Mailing List: http://www.dragonflybsd.org/mailinglists/
DragonFly BSD, originally branched from FreeBSD in 2003, is working on a new approach to SMP and other kernel systems to enable an open source Single System Image operating system. Along the way, we've been picking up improvements from other BSDs and generally streamlining the underlying 30-year-old BSD code base, with a preference towards making systems less complex and easier to maintain.
Our code repository can be found here: http://code.google.com/p/google-summer-of-code-2011-dragonfly-bsd/
- Bring kernel event notification in DragonFly BSD to its logical conclusion The 2010 GSoC project that revamped kqueue/(2)kevent(2) and reimplemented select(2) and poll(2) on top of them was a success, but a number of issues and opportunities have been recognized since that time. This project aims to address these remaining issues and fully round out the kernel event notification mechanism in DragonFly BSD.
- Implementing a mirror target for device mapper Implementing the mirror target for device mapper allows LVM to use a RAID1 scheme for data redundacy, and also enables the use of snapshotting, which is essential for an advanced volume manager.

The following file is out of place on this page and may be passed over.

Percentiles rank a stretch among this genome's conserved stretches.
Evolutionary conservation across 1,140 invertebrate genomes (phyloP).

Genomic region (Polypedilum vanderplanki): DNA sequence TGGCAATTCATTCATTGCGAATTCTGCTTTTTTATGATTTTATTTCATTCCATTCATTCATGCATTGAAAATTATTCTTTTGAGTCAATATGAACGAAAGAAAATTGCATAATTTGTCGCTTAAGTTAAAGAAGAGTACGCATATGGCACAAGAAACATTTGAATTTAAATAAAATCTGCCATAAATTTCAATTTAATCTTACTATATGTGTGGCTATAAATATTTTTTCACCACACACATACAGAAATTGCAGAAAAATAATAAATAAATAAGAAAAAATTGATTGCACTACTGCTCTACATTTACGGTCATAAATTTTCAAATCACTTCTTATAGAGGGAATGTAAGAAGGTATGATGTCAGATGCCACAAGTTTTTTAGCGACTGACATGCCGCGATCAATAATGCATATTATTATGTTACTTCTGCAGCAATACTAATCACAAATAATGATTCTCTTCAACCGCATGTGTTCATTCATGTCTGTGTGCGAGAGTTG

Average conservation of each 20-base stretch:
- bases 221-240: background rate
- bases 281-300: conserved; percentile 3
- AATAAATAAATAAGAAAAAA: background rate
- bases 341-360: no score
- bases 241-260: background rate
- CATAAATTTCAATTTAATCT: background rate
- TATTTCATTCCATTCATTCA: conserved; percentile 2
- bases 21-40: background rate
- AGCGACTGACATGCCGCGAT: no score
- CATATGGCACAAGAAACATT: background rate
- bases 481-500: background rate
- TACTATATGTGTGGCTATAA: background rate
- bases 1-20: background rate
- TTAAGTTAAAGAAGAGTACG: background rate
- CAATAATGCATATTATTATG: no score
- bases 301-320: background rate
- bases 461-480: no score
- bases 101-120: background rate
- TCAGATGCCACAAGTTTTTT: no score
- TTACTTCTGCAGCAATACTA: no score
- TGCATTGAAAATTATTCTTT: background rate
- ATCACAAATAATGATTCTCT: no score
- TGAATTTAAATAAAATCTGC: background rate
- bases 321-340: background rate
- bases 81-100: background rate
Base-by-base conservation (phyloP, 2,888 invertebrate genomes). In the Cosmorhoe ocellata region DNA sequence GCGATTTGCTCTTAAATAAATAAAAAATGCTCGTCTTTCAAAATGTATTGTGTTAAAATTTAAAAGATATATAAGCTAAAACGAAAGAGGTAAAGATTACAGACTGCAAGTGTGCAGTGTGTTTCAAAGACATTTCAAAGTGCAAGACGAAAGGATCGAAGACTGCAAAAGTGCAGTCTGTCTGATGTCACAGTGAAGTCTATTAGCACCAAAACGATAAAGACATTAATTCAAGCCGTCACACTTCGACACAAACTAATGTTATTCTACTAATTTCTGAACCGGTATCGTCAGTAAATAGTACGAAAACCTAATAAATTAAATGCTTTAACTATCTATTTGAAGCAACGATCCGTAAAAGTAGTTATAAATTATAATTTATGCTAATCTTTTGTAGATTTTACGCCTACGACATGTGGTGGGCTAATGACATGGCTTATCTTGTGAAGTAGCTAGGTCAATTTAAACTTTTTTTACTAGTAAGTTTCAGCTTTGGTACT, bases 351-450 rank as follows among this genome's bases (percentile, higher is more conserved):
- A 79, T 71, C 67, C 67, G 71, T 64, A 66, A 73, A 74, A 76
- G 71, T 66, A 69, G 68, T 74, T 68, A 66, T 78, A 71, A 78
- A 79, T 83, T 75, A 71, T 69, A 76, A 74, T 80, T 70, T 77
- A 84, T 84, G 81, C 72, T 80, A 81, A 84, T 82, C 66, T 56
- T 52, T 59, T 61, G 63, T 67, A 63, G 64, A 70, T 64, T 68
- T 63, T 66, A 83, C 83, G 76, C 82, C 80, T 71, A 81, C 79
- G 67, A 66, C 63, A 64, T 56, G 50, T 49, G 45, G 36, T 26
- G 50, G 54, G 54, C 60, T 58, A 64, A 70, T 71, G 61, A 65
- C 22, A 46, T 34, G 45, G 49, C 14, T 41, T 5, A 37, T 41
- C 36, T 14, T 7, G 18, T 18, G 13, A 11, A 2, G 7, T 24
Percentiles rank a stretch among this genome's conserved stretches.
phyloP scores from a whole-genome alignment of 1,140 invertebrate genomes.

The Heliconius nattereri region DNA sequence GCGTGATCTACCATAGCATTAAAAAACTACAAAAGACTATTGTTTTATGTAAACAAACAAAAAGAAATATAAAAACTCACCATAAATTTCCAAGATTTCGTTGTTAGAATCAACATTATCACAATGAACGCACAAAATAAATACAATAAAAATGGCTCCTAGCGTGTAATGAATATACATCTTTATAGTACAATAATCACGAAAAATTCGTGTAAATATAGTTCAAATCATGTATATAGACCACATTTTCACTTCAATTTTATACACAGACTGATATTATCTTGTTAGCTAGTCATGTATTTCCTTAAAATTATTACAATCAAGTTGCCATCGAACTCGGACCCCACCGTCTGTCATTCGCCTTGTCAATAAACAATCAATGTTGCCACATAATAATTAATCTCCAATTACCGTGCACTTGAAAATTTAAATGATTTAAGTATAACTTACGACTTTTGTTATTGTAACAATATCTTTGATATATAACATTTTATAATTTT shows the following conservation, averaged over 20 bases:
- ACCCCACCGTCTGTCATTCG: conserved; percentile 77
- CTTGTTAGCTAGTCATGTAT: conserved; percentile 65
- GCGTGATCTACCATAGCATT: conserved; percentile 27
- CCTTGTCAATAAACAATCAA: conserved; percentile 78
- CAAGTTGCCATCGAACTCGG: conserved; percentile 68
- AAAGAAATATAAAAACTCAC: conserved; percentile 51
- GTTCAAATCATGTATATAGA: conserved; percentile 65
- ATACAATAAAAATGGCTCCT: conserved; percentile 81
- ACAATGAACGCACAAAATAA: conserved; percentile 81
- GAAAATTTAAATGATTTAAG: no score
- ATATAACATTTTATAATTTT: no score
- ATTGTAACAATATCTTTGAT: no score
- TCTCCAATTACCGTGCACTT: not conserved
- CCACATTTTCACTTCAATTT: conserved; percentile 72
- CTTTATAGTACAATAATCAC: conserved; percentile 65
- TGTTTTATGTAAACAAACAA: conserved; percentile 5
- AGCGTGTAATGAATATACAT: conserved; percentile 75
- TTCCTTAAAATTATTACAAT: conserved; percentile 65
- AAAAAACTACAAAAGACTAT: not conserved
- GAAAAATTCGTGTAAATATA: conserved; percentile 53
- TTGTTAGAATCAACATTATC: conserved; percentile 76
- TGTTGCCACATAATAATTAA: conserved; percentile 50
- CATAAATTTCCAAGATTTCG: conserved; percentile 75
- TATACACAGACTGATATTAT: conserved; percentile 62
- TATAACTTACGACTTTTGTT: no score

- Improve dsched interfaces and implement BFQ disk scheduling policy Implement reqeust polling feature for dsched: including modification on several disk drivers and dsched framework; Implement BFQ scheduling policy on dsched; Tune and benchmark the BFQ scheduler.
- Port PUFFS from NetBSD/FreeBSD There is no user level file systems support in DragonFlyBSD. But several implementations exist for other operating systems: de-facto standard FUSE (with ports to FreeBSD, Solaris and MacOS X) and PUFFS from NetBSD, witch contains user space library for FUSE API. On top of PUFFS there is rump which makes possible using file systems as user space servers.
- Porting Virtio Drivers from NetBSD to DragonFly BSD to speed up DragonFly BSD as a KVM guest This project aims at implementing virtio drivers to DragonFly BSD (block, network and ballooning device drivers), porting them from NetBSD, and at doing benchmarks running DragonFly BSD on KVM to prove that virtio does improve performances. The drivers will have to respect specifications as described in Rusty Russell’s draft about Virtio PCI Card Specification.